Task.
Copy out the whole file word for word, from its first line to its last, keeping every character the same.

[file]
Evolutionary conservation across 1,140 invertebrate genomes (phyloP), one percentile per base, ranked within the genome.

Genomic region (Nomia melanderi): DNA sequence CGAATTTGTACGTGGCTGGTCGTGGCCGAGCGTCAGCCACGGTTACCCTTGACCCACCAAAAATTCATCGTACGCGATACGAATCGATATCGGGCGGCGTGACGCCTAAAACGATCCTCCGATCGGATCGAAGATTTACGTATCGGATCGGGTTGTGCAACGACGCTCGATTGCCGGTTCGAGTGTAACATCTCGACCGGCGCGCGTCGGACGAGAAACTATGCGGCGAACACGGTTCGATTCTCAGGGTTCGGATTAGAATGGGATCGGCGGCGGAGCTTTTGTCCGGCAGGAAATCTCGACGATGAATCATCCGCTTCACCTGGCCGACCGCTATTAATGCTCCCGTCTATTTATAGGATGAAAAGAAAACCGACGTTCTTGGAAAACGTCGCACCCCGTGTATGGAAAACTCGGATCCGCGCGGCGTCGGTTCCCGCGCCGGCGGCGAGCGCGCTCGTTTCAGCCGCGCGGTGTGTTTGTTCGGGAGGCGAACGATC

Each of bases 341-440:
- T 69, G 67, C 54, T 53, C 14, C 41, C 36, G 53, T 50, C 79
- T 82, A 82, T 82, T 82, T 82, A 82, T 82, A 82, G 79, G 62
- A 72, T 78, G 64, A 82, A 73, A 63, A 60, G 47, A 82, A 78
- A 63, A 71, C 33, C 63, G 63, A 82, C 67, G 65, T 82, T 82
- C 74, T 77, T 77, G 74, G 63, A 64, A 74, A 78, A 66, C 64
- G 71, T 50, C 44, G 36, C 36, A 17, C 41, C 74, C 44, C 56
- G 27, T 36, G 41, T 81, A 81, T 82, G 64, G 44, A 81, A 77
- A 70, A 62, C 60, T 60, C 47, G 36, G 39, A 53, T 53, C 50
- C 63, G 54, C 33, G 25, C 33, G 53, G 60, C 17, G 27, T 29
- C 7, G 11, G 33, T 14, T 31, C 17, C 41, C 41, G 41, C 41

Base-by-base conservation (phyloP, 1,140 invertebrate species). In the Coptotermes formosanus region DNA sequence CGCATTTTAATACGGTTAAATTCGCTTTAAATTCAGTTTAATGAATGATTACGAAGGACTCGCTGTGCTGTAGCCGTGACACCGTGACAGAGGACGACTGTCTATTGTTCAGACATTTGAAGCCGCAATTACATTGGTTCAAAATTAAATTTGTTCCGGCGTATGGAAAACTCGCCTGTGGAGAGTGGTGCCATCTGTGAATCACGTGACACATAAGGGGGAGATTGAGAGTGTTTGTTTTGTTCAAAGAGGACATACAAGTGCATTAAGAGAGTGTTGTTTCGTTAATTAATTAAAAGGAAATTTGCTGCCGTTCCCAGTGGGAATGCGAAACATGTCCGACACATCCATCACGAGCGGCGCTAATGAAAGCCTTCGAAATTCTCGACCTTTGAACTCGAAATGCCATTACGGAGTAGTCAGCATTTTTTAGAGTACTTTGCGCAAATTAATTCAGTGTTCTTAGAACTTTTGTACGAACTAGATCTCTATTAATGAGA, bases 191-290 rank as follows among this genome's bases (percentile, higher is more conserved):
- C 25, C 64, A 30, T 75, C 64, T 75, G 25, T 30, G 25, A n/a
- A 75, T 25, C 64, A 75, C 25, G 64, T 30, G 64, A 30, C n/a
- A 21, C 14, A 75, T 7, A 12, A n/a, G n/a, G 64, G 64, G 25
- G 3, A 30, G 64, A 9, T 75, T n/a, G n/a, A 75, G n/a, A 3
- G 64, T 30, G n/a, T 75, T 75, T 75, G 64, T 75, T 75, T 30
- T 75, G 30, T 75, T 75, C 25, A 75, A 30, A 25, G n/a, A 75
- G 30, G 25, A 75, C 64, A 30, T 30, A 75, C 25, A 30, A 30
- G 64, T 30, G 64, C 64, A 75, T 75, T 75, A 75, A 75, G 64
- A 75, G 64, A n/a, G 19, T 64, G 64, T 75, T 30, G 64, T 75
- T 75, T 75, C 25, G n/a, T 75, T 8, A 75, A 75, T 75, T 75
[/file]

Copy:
Evolutionary conservation across 1,140 invertebrate genomes (phyloP), one percentile per base, ranked within the genome.

Genomic region (Nomia melanderi): DNA sequence CGAATTTGTACGTGGCTGGTCGTGGCCGAGCGTCAGCCACGGTTACCCTTGACCCACCAAAAATTCATCGTACGCGATACGAATCGATATCGGGCGGCGTGACGCCTAAAACGATCCTCCGATCGGATCGAAGATTTACGTATCGGATCGGGTTGTGCAACGACGCTCGATTGCCGGTTCGAGTGTAACATCTCGACCGGCGCGCGTCGGACGAGAAACTATGCGGCGAACACGGTTCGATTCTCAGGGTTCGGATTAGAATGGGATCGGCGGCGGAGCTTTTGTCCGGCAGGAAATCTCGACGATGAATCATCCGCTTCACCTGGCCGACCGCTATTAATGCTCCCGTCTATTTATAGGATGAAAAGAAAACCGACGTTCTTGGAAAACGTCGCACCCCGTGTATGGAAAACTCGGATCCGCGCGGCGTCGGTTCCCGCGCCGGCGGCGAGCGCGCTCGTTTCAGCCGCGCGGTGTGTTTGTTCGGGAGGCGAACGATC

Each of bases 341-440:
- T 69, G 67, C 54, T 53, C 14, C 41, C 36, G 53, T 50, C 79
- T 82, A 82, T 82, T 82, T 82, A 82, T 82, A 82, G 79, G 62
- A 72, T 78, G 64, A 82, A 73, A 63, A 60, G 47, A 82, A 78
- A 63, A 71, C 33, C 63, G 63, A 82, C 67, G 65, T 82, T 82
- C 74, T 77, T 77, G 74, G 63, A 64, A 74, A 78, A 66, C 64
- G 71, T 50, C 44, G 36, C 36, A 17, C 41, C 74, C 44, C 56
- G 27, T 36, G 41, T 81, A 81, T 82, G 64, G 44, A 81, A 77
- A 70, A 62, C 60, T 60, C 47, G 36, G 39, A 53, T 53, C 50
- C 63, G 54, C 33, G 25, C 33, G 53, G 60, C 17, G 27, T 29
- C 7, G 11, G 33, T 14, T 31, C 17, C 41, C 41, G 41, C 41

Base-by-base conservation (phyloP, 1,140 invertebrate species). In the Coptotermes formosanus region DNA sequence CGCATTTTAATACGGTTAAATTCGCTTTAAATTCAGTTTAATGAATGATTACGAAGGACTCGCTGTGCTGTAGCCGTGACACCGTGACAGAGGACGACTGTCTATTGTTCAGACATTTGAAGCCGCAATTACATTGGTTCAAAATTAAATTTGTTCCGGCGTATGGAAAACTCGCCTGTGGAGAGTGGTGCCATCTGTGAATCACGTGACACATAAGGGGGAGATTGAGAGTGTTTGTTTTGTTCAAAGAGGACATACAAGTGCATTAAGAGAGTGTTGTTTCGTTAATTAATTAAAAGGAAATTTGCTGCCGTTCCCAGTGGGAATGCGAAACATGTCCGACACATCCATCACGAGCGGCGCTAATGAAAGCCTTCGAAATTCTCGACCTTTGAACTCGAAATGCCATTACGGAGTAGTCAGCATTTTTTAGAGTACTTTGCGCAAATTAATTCAGTGTTCTTAGAACTTTTGTACGAACTAGATCTCTATTAATGAGA, bases 191-290 rank as follows among this genome's bases (percentile, higher is more conserved):
- C 25, C 64, A 30, T 75, C 64, T 75, G 25, T 30, G 25, A n/a
- A 75, T 25, C 64, A 75, C 25, G 64, T 30, G 64, A 30, C n/a
- A 21, C 14, A 75, T 7, A 12, A n/a, G n/a, G 64, G 64, G 25
- G 3, A 30, G 64, A 9, T 75, T n/a, G n/a, A 75, G n/a, A 3
- G 64, T 30, G n/a, T 75, T 75, T 75, G 64, T 75, T 75, T 30
- T 75, G 30, T 75, T 75, C 25, A 75, A 30, A 25, G n/a, A 75
- G 30, G 25, A 75, C 64, A 30, T 30, A 75, C 25, A 30, A 30
- G 64, T 30, G 64, C 64, A 75, T 75, T 75, A 75, A 75, G 64
- A 75, G 64, A n/a, G 19, T 64, G 64, T 75, T 30, G 64, T 75
- T 75, T 75, C 25, G n/a, T 75, T 8, A 75, A 75, T 75, T 75